10 March 2012

Transforming society to a sustainable future

I admit to being more or less a big-government Progressive. Unlike libertarians, the extreme example of which would be Ayn Rand, and her many followers including Alan Greenspan, I believe that over the past century or more government regulation in the area of health, building, environment, etc. has been overwhelmingly a force for good. But having said that, I also recognize that government is inherently inefficient at certain types of development. The development of the X-15 and manned orbital space flight was extremely expensive and inefficient organized by government, with aerospace industries which were incentivized, if anything, to maximize costs. But, had these developments not taken place, the subsequent independent entrepreneurs who achieved the same thing, thirty years later, for two orders of magnitude lower cost, could not have done so. (This technology has still not proved itself to be economically viable, but that's another issue).

So, it seems to me, the only practical ideology is one which recognizes that government has an essential role to play in setting the standards of society: safe buildings, security, medical care and decent level of housing, etc., and which is prepared to finance research and development when the kind of "bang for the buck" that government can force to happen is needed, but which then is more than willing to allow private entrepreneurial activity to actually do the development (and re-development). This private development works best not on a subsidy contract basis, but on the basis of seed money or even just intelligent regulation that allows private actors to develop technologies and businesses that meet the needs of people, while disincentivizing enterprises that merely extract and concentrate wealth. I think this sort of recognition of overlapping but not congruent spheres or magisteria, is the only basis for a sound system of government.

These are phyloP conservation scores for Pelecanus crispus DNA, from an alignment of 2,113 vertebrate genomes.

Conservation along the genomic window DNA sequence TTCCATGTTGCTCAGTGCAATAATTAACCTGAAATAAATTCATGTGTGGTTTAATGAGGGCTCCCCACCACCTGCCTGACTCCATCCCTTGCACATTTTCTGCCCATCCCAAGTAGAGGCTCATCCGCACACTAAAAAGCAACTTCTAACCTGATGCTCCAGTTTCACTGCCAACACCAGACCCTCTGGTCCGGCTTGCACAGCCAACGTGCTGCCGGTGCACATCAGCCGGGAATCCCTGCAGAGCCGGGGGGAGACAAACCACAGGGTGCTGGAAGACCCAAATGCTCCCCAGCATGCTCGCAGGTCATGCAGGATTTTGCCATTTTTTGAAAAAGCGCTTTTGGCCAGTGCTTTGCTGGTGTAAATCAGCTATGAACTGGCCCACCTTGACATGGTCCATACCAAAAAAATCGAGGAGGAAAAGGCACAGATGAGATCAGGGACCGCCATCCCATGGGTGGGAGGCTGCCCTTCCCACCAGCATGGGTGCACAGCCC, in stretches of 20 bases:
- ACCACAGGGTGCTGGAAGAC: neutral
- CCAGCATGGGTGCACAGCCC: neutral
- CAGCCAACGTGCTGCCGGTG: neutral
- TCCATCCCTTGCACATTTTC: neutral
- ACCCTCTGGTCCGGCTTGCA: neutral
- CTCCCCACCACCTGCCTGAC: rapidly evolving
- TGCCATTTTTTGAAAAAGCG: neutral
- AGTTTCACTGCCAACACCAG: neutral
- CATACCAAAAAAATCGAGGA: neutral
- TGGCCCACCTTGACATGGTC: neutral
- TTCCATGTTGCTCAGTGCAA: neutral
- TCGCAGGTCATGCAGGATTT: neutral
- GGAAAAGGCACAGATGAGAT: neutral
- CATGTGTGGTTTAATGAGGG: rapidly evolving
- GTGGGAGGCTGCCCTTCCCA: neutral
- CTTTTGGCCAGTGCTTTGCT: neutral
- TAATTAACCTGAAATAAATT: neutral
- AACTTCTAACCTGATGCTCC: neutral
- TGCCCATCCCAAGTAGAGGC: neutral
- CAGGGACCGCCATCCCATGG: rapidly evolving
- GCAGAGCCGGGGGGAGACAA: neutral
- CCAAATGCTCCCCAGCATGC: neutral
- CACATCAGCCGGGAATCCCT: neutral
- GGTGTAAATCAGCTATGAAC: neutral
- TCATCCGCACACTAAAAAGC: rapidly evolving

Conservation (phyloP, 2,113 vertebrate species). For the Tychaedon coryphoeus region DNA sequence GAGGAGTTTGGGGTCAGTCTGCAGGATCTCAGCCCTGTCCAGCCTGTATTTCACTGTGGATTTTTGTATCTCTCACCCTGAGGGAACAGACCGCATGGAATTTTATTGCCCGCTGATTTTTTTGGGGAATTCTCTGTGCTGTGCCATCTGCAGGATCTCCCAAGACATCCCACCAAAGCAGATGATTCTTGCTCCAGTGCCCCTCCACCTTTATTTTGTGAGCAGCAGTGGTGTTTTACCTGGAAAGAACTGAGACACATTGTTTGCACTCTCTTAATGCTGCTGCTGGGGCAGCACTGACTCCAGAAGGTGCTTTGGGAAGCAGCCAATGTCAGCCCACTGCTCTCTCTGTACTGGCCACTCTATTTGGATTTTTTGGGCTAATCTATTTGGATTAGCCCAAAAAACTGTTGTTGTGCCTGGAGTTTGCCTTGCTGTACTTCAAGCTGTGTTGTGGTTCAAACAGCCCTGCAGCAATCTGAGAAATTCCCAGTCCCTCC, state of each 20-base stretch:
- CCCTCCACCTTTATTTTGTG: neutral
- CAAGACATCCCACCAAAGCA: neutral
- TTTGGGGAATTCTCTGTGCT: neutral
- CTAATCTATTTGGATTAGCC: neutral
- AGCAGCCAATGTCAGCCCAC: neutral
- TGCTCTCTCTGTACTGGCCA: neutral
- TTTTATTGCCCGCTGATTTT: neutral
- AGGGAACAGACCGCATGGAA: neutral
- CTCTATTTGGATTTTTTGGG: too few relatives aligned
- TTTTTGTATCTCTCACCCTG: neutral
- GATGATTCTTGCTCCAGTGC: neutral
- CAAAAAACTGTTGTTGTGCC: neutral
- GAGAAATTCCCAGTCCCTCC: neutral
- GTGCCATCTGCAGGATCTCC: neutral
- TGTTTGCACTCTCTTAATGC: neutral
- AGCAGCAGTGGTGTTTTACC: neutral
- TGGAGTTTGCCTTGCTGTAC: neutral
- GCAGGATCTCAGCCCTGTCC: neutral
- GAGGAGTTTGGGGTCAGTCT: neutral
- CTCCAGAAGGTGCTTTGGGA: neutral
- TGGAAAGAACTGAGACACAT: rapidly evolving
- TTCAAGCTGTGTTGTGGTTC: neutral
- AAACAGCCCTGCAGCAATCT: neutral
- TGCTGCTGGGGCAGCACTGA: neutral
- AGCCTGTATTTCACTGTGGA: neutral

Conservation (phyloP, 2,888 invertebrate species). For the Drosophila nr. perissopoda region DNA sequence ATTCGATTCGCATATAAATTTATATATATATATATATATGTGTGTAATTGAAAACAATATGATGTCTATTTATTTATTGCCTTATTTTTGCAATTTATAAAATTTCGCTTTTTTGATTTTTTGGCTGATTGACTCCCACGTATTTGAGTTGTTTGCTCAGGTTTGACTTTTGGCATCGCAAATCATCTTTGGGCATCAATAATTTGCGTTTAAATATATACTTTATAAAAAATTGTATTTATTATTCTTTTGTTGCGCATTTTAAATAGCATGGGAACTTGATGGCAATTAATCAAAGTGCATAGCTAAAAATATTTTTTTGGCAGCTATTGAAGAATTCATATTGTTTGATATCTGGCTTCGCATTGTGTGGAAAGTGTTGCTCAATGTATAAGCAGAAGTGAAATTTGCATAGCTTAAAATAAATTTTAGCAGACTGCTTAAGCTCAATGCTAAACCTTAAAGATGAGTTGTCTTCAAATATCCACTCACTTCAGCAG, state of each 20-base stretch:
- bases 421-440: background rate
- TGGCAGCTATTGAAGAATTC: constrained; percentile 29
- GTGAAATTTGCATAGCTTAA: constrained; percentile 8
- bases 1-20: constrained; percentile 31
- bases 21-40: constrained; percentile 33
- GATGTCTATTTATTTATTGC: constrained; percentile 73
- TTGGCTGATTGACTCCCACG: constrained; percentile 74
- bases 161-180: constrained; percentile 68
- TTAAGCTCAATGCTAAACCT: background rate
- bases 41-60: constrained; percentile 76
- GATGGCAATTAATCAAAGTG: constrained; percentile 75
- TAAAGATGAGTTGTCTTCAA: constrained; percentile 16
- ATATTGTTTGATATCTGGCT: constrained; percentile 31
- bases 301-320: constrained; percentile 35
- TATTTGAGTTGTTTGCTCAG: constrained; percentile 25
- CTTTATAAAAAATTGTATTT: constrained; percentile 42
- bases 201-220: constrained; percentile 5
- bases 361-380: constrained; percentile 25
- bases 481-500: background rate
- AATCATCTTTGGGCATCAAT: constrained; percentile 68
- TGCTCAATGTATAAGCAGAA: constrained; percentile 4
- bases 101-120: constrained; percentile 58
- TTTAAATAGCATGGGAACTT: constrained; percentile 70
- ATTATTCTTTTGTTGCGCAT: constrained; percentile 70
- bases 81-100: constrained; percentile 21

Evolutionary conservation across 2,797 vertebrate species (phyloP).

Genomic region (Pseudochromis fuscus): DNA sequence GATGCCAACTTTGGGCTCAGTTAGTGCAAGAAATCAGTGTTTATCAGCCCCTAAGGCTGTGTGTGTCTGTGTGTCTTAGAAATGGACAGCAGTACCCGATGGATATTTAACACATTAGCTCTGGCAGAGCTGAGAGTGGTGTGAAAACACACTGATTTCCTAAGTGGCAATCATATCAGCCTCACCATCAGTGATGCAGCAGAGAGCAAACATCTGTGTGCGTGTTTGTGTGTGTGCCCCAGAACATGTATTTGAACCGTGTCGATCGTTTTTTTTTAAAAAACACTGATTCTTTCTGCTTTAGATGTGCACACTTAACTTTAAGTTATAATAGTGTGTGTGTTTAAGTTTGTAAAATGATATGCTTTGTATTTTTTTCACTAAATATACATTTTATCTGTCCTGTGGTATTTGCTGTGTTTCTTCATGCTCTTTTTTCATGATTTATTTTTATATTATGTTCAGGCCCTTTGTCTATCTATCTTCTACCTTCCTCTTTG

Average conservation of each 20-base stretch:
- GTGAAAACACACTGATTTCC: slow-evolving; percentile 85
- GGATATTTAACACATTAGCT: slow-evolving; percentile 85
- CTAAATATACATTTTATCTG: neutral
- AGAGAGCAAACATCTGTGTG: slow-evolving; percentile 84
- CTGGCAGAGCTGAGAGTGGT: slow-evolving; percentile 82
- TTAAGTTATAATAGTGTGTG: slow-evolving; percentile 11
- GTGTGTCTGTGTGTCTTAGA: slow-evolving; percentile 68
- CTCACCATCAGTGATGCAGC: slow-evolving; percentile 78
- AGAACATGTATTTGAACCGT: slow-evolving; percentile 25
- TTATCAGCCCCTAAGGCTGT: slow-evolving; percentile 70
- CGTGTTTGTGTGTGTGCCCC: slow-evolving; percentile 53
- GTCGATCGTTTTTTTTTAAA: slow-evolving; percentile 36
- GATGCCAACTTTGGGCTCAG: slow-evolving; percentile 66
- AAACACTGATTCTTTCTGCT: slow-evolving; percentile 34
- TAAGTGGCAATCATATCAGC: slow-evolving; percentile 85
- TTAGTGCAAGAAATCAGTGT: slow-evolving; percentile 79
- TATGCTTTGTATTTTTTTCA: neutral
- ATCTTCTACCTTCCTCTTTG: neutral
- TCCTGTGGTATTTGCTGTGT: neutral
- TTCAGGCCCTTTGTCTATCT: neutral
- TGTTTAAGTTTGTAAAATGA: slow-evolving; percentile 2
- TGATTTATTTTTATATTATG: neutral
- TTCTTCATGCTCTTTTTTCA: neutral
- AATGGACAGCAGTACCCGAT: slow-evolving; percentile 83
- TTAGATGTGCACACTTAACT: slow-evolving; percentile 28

America has a serious structural problem in its governance. Our constitution and the forms of government, at all levels, while they are the descendants of what have become historical models of how to institute checks and balances and protections against domination of public policy by vested interests, have almost entirely failed in actually protecting the society from control by oligarchs whose interests are directly inimical to not only the interests, but the stated beliefs and intentions of the majority of citizens. Our politics has been nearly completely hijacked by the power of money, and the ideological tenor of our elected representatives is far more regressive, and specifically, shaped by the dictates of moneyed interests, than that of most citizens. This is just a fact.

But the solutions to our problems are not, I believe, primarily, the re-institution of "Big Government." What we need is responsive government, which recognizes its function as serving the needs of the people as a whole, is not beholden to special interests, and which functions to shape the economy and direction of the society to prevent the excessive concentration of wealth and power in the hands of people whose advantages are, when really examined, invariably the result of unwise policy.